Bioclimatic architecture is a type of ecological construction in which natural elements of the place are used. Building designs that take into account climate and environmental conditions to achieve thermally efficient buildings.
The bioclimatic concept uses available natural resources in a building design (sun, vegetation, rain, wind, etc.). It is adapted and based on the local climate, so passive solar energy plays a fundamental role.
The bioclimatic approach is related to the principle of self-sufficiency. It aims to reduce the environmental impact caused by fossil fuels and nuclear energy.
Homes built using traditional architecture generate gas and CO2 emissions from air conditioning and heating systems. These emissions harm air quality and promote climate change and the greenhouse effect.
We must adapt the location and orientation in bioclimatic designs to different climatic conditions. The aim is to improve energy efficiency and reduce energy consumption using passive systems. Thermal comfort and energy savings are the most important goals.
What Is the Goal of Bioclimatic Architecture?
The goal is the control of the internal microclimate with passive design strategies. These strategies minimize mechanical systems' use and maximize heat exchanges' efficiency between the building and the environment.
In general, in temperate climate regions, there are three thermal phases:
Winter: solar radiation should be encouraged on the walls and windows to warm the interior. The main objective is to reduce the energy consumption of heating.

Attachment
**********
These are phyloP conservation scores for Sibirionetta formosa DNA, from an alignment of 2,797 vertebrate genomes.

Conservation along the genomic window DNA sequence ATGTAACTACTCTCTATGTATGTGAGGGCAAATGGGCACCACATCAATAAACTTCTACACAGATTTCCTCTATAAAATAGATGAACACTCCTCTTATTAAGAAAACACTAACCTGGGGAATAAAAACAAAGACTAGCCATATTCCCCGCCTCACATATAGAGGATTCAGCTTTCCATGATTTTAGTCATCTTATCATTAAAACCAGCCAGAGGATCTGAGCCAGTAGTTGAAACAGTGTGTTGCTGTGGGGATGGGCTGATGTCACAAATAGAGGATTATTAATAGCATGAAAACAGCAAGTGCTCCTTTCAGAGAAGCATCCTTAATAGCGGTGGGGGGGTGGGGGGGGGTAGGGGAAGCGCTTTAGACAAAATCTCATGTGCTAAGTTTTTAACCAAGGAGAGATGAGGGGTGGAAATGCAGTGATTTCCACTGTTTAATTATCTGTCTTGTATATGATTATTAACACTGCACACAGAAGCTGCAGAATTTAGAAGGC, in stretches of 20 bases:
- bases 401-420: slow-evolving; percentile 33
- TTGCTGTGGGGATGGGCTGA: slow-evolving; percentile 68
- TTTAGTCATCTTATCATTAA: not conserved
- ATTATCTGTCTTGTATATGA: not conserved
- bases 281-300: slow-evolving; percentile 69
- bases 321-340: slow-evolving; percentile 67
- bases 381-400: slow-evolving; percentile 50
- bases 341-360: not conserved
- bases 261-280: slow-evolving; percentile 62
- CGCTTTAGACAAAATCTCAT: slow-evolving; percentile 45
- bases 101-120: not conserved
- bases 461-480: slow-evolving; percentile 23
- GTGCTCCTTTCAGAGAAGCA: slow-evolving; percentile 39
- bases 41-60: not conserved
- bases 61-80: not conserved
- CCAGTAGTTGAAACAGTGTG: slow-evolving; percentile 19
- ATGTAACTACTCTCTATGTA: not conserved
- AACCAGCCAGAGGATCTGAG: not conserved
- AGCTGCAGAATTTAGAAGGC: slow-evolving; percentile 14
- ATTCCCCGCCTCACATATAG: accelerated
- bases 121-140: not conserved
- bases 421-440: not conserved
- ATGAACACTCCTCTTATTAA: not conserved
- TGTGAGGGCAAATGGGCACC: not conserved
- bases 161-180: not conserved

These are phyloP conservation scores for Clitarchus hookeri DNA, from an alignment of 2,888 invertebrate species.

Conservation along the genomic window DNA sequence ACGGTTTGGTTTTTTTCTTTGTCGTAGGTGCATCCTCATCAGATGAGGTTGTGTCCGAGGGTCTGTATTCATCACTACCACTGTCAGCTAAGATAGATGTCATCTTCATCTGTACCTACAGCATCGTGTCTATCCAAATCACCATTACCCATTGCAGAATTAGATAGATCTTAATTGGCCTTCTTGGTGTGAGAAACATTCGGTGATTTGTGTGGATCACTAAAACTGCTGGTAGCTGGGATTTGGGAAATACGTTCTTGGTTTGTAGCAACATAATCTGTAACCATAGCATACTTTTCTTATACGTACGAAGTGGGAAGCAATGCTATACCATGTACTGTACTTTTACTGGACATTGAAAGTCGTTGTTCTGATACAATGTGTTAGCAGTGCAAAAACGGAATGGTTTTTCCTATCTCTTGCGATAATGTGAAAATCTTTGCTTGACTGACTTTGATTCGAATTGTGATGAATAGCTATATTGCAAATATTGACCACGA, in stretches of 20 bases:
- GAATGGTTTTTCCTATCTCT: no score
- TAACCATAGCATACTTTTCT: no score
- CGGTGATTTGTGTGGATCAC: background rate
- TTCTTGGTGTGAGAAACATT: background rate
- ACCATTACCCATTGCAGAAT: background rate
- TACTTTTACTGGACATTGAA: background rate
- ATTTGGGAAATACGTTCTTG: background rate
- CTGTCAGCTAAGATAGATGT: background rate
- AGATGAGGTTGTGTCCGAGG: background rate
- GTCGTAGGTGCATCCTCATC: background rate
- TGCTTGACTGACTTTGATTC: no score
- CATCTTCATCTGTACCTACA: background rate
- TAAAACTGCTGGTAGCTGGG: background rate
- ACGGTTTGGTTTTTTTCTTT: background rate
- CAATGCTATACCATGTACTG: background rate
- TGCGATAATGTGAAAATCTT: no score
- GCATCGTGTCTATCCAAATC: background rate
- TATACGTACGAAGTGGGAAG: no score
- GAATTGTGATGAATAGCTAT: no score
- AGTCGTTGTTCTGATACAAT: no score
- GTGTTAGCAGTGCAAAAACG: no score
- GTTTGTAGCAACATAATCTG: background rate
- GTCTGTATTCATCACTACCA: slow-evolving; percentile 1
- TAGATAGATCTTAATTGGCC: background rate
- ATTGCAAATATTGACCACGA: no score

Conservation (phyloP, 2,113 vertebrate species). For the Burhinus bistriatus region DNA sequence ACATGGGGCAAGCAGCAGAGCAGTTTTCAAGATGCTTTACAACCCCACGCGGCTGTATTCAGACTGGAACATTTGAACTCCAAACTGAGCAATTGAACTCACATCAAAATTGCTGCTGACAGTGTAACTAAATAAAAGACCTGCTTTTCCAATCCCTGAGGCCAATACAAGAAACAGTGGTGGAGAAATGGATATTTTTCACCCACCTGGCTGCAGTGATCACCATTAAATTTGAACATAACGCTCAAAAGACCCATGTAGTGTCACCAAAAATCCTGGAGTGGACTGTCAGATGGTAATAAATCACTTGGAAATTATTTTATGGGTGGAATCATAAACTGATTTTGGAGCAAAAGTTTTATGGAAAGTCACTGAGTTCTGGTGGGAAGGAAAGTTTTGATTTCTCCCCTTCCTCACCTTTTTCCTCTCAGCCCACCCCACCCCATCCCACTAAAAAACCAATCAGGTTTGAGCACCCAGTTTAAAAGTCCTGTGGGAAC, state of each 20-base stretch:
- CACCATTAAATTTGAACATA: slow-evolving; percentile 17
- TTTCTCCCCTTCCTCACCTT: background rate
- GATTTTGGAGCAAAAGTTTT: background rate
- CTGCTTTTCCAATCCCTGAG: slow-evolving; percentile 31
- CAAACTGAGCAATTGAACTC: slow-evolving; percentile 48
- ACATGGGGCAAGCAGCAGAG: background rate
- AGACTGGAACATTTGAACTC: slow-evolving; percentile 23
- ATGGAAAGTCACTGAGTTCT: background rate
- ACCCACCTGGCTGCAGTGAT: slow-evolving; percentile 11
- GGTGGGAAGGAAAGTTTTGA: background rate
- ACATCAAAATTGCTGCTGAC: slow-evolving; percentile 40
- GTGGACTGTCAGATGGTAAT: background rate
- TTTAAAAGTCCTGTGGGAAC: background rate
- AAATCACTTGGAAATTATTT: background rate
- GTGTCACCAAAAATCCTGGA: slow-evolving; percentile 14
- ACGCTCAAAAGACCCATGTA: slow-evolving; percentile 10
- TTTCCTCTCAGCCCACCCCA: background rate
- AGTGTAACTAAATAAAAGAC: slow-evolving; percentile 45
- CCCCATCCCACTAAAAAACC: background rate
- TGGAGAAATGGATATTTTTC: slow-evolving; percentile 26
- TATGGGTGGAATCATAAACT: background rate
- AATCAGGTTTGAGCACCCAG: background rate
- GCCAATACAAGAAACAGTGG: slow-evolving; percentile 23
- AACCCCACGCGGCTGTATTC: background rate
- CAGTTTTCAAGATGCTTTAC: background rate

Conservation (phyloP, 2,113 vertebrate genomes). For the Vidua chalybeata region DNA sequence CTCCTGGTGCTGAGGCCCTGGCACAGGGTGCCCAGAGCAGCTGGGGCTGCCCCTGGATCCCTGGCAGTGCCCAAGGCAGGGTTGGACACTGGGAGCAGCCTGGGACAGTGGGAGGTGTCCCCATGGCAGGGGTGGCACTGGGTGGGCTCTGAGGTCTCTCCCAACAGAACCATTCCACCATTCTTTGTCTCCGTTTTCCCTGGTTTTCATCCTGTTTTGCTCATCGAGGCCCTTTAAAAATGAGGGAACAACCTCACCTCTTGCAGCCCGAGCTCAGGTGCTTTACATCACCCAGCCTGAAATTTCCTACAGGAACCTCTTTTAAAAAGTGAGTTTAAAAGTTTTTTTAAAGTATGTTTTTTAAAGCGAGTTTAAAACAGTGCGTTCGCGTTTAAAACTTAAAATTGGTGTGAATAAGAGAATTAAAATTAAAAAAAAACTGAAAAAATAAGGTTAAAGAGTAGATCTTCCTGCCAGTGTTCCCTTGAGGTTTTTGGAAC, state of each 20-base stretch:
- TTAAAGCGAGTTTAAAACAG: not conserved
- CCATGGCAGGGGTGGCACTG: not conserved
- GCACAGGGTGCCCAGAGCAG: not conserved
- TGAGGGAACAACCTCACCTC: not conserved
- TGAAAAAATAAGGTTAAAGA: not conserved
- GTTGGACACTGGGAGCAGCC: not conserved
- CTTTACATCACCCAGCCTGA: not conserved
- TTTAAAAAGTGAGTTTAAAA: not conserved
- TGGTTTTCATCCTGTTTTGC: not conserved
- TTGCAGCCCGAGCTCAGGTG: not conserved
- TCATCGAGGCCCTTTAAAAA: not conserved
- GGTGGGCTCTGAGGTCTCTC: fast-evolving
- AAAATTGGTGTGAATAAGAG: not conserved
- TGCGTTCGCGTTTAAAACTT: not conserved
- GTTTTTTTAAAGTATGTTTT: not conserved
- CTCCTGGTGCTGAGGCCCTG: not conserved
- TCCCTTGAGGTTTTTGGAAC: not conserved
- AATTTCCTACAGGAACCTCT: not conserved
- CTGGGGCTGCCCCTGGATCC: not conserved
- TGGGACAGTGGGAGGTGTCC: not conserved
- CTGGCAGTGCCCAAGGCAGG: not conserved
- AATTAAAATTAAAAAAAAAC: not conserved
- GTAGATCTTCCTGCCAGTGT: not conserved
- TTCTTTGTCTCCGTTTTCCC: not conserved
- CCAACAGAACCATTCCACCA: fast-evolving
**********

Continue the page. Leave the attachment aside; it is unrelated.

Summer: it is necessary to protect the building from solar radiation with shade systems. It is intended to have high thermal inertia and favor the natural ventilation of the building. The goal is to reduce the energy consumption of air conditioners.
Mid Season - Requires the combination of heating and cooling solutions.
Types of Energy Capture in Bioclimatic Architecture
We can distinguish three types of energy capture in bioclimatic architecture: direct capture, indirect capture, and separate capture.
1. Direct Collection
Passive direct capture systems are architectural systems that represent immediate and easy use.
An example of direct capture is homes oriented in such a way that they capture solar energy from the sun directly. A proper design in passive solar energy systems will take advantage of natural lighting.
Direct systems must also include components to control:
The energy losses of winter nights
The temperature rises in summer.
2. Indirect Collection
Passive, indirect capture systems use a sensor to conduct the heat into the cabin's interior integrated within its structure.
The Trombe wall is a glass on top of a solid matt black wall. It acts as a storage tank and heat diffuser inside the house that represents significant energy savings.
However, in hot climates, the problems with excess heat that are suffered in summer must be taken into account. We can solve these problems by using ailerons or umbrellas that keep the wall in the shade.
Another system is to replace a wall with black metal drums filled with water or the ceiling with black collectors. These elements are isolated from the outside. In both cases, the water tanks would be heated during the day.
3. Separate Collection
Passive separate collection systems conduct thermal energy into the interior of the passenger compartment. These systems are separated from the home but not far away.
In the case where they were far away, they could not be called passive solar energy systems. In this case, we would need a forced transport - it is called solar air heaters.
In this system, solar radiation is collected in a glass chamber. This chamber can be used as an agricultural greenhouse, separated from the house by a collecting surface.
What Kind of Renewable Energies Are Used?
The primary source of energy is passive solar energy. However, people tend to install other sources of renewable energy, as well.